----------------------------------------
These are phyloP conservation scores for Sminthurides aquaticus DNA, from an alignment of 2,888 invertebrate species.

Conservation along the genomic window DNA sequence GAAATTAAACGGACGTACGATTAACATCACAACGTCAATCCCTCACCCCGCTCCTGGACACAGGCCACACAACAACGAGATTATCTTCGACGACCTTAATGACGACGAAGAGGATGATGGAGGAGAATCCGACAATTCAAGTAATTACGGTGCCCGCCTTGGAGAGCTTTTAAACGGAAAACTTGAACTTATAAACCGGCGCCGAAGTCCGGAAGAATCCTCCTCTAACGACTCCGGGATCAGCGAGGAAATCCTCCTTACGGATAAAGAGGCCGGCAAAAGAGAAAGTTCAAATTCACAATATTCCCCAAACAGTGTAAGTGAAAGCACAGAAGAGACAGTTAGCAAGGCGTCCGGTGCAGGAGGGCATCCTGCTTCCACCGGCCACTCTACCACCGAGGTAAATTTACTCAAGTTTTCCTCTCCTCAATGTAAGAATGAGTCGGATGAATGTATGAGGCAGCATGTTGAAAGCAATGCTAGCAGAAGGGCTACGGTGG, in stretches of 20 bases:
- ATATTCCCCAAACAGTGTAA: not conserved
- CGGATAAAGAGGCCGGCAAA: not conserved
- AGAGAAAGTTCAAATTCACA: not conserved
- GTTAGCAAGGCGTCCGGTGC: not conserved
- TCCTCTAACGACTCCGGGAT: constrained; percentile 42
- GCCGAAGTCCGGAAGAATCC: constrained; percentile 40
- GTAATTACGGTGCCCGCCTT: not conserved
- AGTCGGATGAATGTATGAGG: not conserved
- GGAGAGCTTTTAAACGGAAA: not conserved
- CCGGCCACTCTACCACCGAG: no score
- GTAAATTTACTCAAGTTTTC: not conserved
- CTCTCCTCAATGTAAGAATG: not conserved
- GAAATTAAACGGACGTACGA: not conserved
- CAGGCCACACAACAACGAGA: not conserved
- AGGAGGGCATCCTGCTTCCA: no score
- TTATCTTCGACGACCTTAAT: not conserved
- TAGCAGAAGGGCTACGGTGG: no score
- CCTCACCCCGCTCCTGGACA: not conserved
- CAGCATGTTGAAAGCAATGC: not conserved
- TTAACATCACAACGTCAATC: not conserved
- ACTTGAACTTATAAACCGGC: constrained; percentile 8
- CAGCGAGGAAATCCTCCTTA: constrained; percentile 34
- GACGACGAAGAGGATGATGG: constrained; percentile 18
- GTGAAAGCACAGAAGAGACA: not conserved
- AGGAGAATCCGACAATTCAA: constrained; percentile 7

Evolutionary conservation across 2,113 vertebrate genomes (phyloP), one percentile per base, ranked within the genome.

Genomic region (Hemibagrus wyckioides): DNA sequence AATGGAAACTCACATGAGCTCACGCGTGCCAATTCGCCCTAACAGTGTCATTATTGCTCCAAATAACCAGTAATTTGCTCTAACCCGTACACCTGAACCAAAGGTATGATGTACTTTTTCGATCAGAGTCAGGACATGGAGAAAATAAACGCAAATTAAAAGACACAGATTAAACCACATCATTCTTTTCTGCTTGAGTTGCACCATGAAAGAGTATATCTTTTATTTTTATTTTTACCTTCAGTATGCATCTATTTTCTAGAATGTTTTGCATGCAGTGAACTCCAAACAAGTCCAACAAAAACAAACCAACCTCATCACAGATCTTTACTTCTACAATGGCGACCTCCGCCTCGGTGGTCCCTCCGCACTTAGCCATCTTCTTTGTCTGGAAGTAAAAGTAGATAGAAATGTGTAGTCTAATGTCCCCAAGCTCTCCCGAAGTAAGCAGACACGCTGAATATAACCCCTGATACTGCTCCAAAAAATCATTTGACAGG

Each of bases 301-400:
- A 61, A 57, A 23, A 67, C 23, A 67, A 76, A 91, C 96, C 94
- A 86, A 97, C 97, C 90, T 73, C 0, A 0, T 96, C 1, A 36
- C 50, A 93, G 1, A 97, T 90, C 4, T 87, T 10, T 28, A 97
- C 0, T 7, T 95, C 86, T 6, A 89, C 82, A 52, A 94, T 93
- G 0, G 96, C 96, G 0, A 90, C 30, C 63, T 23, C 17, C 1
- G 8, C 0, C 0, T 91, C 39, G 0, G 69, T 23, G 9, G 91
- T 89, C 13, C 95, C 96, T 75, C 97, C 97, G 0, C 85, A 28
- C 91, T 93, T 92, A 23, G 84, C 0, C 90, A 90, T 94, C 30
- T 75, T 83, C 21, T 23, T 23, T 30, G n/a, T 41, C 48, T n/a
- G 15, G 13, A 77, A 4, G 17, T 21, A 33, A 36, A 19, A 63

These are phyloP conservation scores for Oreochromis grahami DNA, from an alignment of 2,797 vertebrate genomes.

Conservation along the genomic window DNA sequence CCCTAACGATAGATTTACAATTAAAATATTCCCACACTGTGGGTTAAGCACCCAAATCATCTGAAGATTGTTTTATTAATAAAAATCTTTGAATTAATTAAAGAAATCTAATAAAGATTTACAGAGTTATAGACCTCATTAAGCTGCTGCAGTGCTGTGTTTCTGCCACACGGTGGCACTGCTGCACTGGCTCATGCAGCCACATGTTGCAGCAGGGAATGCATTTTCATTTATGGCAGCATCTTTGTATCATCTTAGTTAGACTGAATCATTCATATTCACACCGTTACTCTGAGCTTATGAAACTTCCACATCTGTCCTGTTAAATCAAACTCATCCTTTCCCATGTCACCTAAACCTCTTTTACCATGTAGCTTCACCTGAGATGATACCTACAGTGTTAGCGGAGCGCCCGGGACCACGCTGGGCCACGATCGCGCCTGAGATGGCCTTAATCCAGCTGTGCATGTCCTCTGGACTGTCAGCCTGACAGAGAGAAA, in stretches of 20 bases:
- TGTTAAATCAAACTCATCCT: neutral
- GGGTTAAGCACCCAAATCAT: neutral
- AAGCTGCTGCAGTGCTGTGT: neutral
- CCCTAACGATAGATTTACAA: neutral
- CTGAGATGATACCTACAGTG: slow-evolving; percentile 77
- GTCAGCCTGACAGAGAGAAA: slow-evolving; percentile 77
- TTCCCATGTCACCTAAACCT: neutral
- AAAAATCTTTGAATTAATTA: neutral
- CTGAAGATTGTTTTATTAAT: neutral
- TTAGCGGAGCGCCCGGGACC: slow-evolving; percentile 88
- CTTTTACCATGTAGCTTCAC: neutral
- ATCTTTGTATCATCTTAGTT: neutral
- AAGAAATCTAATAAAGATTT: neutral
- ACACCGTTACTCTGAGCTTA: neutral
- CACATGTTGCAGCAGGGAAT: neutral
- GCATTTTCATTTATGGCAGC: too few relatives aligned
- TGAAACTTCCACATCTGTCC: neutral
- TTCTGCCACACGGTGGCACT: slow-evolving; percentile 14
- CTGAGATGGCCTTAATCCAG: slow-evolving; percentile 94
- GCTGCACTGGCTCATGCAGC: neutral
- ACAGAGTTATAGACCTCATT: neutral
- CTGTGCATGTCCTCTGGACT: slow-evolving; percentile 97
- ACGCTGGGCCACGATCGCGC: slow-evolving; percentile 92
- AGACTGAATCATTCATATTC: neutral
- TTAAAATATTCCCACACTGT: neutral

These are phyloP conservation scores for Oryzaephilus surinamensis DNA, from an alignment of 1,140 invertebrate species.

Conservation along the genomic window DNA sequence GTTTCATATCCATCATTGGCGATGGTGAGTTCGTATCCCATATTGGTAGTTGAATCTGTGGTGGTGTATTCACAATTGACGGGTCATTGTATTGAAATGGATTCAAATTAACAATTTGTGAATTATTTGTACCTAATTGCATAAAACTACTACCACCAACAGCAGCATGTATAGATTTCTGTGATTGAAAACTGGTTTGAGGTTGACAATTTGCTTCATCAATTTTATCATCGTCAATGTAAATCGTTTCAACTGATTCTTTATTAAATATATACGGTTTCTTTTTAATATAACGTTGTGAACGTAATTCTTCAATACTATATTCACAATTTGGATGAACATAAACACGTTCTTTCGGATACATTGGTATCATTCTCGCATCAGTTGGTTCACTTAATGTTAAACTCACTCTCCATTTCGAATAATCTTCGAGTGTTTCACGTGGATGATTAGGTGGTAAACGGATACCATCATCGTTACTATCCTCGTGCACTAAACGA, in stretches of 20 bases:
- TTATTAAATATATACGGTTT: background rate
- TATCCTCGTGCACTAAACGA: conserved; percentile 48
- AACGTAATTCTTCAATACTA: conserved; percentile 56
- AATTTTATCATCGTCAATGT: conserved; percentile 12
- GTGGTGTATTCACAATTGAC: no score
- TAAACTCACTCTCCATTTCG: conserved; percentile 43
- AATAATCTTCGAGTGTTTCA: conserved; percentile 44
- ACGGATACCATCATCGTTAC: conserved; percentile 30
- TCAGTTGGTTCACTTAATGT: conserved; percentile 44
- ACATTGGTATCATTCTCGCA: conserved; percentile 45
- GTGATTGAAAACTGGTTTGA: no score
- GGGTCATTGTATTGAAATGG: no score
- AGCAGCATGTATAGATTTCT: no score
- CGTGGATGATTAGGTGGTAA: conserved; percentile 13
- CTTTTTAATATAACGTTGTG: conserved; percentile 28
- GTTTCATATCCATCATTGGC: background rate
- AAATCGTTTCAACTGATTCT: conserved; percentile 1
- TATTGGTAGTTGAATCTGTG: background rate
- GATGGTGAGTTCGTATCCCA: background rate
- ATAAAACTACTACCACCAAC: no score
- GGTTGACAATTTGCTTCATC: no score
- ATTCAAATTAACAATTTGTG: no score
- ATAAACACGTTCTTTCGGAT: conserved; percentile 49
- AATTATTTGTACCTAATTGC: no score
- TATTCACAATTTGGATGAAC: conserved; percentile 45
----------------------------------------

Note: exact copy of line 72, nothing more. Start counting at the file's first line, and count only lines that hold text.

- AACGTAATTCTTCAATACTA: conserved; percentile 56